The author, in his own comments, has characterized his book as depicting two Istanbuls, “one underground, the other above, yet in reality both are one in the same. That’s the main point.”

Now passing 30 languages and territories—with a Korean sale the most recent—here are some of the key rights sales for the book:

  • English: OR Books
  • Romania: Polirom
  • Italy: Nottetempo
  • Croatia: Opus Gradna
  • Denmark: Turbine
  • Greece: Kastoniotis
  • Serbia: Agora
  • Germany: btb Verlag/Random House
  • Poland: Klimaty
  • Arabic: Shourafarin
  • Bulgaria: Riva
  • French: Gallimard

The second French publication Mollaoğlu calls attention to is Éditions Phébus’ translation by Valerie Gay-Aksoy of Oya Baydar’s Conversations by the Wall as Dialogues sous les ramparts. The new edition was released last month.

Baydar’s book is an examination of the emotional context around the 35-year conflict between the Turkish state and the Kurdish militant group, the PKK. The collapse of a ragged ceasefire in 2015 ushered in a resurgence of violence. While casualty figures are disputed by various parties, numbers released by the Anadolu Agency, citing a Turkish security source, said that from 1984 to August 2015, there were 36,345 deaths in the conflict—a figure that may well be on the conservative side.

In her book, Baydar brings together an ethnic Turkish citizen and a local Kurd who engage in a series of conversations by the ancient Diyarbakır city walls for which the Sur district is famous. The two debate history, the war, the state, its power, and violence, and—having started their conversations on December 31 in snow, they part on April 1 in a chapter called “Farewell,” as if leaving an impossible love affair.

Promotional copy for the book refers to it as an epic poem, not unlike the heroic works of antiquity, and Mollaoğlu and her staffers stress that the book is focused on people rather than politics and on a regional conflict with a universal dimension. As the book’s description in Paris is written at Phébus, “The revolutionary ideal and the good intentions of a generation of Turkish intellectuals collide, in alternate songs, with the raw reality of the war and daily life of a people, for whom the urgency is to survive.”

“I think it’s special,” Mollaoğlu says, “that the French market is beginning to open its doors for more Turkish books.”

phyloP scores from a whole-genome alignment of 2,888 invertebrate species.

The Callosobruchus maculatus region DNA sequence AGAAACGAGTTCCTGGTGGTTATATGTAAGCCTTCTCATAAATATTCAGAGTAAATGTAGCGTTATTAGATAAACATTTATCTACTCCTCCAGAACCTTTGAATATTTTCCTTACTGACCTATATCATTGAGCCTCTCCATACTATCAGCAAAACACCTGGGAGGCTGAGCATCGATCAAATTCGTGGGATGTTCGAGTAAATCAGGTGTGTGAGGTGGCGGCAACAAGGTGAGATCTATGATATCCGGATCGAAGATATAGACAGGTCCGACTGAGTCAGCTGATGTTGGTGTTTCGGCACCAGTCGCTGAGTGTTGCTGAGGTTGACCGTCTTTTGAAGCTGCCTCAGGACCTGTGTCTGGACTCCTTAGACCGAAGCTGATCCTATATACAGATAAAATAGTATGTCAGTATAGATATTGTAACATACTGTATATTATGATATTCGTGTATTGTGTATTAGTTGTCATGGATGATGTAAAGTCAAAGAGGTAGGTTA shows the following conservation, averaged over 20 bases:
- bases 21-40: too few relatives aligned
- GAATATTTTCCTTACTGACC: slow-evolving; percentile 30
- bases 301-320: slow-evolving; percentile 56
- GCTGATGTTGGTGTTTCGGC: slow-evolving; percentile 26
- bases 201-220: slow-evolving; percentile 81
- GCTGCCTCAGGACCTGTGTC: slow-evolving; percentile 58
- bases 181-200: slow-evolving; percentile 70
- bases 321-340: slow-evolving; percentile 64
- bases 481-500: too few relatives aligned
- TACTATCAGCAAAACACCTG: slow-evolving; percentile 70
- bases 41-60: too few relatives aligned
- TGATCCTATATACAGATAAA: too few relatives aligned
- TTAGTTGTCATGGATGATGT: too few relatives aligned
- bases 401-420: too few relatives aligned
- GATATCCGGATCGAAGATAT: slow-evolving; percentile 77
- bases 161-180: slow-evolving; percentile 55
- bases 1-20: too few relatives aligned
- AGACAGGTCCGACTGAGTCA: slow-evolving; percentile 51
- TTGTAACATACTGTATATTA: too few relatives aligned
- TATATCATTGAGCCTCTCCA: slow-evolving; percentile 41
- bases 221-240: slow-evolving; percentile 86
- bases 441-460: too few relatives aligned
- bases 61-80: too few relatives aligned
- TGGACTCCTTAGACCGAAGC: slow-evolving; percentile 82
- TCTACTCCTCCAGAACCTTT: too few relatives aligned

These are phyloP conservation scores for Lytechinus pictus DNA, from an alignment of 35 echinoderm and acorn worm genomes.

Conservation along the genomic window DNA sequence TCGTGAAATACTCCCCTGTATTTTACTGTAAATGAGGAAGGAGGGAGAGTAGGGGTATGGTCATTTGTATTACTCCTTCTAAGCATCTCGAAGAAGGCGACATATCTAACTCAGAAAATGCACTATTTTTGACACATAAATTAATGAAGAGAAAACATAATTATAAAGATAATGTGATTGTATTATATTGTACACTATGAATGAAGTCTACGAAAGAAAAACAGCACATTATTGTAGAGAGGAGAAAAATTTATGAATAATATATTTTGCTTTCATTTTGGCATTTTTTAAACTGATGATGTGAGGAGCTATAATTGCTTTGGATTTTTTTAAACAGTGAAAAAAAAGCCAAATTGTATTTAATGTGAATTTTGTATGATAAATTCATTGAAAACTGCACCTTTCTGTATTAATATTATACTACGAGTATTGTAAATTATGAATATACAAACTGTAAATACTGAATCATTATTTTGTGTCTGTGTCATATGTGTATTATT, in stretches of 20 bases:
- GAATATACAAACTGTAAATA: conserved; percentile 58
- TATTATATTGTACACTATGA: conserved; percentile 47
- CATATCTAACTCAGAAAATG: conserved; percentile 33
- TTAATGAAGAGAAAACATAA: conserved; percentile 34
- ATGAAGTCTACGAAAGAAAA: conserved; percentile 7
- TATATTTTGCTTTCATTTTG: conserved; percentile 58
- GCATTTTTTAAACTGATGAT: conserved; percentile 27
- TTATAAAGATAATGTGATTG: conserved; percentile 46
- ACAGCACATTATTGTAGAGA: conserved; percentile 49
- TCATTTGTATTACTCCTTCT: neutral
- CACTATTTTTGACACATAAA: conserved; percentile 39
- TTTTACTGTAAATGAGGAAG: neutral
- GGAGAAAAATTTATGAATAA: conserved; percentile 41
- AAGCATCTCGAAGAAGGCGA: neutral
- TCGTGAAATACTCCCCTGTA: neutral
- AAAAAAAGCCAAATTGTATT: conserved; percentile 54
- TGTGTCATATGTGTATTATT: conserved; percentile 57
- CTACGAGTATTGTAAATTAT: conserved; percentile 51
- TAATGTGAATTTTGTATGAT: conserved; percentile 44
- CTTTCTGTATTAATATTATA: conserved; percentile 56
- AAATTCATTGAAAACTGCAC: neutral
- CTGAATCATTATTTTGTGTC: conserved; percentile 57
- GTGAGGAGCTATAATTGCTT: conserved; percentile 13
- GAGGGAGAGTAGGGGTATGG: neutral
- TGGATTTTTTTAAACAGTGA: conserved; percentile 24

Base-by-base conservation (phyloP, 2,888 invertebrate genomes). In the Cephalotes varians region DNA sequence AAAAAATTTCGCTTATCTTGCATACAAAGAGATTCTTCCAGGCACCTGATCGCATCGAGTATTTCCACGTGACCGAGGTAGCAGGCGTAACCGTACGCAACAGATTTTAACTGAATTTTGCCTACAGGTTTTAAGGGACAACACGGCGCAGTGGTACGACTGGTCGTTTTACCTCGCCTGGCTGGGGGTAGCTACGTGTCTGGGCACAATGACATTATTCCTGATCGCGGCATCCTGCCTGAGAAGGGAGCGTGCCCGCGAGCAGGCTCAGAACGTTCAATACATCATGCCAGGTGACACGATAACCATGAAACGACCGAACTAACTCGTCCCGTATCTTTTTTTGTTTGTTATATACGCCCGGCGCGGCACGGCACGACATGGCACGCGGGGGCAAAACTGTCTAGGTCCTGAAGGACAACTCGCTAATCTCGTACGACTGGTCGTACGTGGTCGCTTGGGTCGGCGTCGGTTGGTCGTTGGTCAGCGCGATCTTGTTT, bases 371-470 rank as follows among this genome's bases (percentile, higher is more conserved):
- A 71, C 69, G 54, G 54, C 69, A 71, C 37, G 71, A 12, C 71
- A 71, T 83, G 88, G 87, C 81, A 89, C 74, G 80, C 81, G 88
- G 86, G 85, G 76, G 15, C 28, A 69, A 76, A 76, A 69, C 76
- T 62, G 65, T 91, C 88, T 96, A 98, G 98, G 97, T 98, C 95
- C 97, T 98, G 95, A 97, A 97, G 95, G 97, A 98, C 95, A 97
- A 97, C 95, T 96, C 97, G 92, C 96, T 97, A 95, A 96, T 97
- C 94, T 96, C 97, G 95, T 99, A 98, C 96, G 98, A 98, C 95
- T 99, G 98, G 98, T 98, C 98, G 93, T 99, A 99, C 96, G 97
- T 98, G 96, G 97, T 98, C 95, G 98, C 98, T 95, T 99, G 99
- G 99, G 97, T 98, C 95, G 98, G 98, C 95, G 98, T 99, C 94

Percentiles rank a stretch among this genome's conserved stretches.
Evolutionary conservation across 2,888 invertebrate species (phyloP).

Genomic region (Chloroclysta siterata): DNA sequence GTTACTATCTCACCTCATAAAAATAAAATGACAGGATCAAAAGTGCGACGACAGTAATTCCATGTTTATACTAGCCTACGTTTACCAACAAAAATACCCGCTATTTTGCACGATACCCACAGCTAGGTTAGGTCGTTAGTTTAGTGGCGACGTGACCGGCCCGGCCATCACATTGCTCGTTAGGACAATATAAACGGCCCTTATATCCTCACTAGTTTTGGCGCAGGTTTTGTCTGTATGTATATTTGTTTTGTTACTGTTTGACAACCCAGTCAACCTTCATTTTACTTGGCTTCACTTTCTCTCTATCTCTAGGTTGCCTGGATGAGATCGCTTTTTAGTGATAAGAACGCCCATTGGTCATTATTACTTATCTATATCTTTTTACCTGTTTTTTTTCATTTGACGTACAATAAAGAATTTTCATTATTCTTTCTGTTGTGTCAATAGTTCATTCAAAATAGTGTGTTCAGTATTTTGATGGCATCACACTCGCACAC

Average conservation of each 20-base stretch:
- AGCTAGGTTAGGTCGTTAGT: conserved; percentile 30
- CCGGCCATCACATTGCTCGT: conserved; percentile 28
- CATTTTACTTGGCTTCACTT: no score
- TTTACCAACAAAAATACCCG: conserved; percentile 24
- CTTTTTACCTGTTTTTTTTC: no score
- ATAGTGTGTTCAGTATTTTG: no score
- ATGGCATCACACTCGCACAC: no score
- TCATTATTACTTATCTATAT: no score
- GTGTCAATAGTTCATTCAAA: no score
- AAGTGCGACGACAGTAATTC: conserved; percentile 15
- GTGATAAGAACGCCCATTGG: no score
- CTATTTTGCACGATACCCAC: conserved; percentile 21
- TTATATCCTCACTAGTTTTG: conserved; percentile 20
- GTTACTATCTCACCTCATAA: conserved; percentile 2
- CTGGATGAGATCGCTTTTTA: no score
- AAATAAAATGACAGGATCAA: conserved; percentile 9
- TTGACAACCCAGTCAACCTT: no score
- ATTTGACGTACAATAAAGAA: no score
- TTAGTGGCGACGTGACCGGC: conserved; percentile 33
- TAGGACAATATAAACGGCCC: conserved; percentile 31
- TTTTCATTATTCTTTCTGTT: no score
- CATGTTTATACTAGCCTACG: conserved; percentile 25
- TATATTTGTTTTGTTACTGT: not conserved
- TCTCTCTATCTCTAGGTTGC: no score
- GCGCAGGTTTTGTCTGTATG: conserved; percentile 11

Mollaoğlu says that two more books for which she has commissioned English translations for rights-buyers are to be released in May, one The Pasha of Cuisine by Saygin Ersin, and the other Özgür Mumcu’s Peace Machine from Pushkin Press.

Foreign rights sales for Ersin’s The Pasha of Cuisine include:

  • Arabic: Atlas
  • Bulgarian: Prozoretz
  • The Netherlands: Orlando
  • English: Arcade
  • German: Hoffman & Campe
  • Greece: Enalios
  • Poland: SQN
  • Serbia: Vulkan

Foreign rights sales for the Mumcu Peace Machine‘s foreign rights sales include:

  • Catalan and Spanish: Catedral, in a pre-empt
  • English: Pushkin Press
  • German: btb Verlag/Random House, in a pre-empt
  • Italy: Bompiani
  • Korea: IWBook

More of Publishing Perspectives’ coverage of the Kalem Agency’s work in Turkish literature is here. Our report on this year’s Books at Berlinale is here.

About the Author

Porter Anderson

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Porter Anderson has been named International Trade Press Journalist of the Year in London Book Fair's International Excellence Awards. He is Editor-in-Chief of Publishing Perspectives. He formerly was Associate Editor for The FutureBook at London's The Bookseller. Anderson was for more than a decade a senior producer and anchor with, CNN International, and CNN USA. As an arts critic (Fellow, National Critics Institute), he was with The Village Voice, the Dallas Times Herald, and the Tampa Tribune, now the Tampa Bay Times. He co-founded The Hot Sheet, a newsletter for authors, which now is owned and operated by Jane Friedman.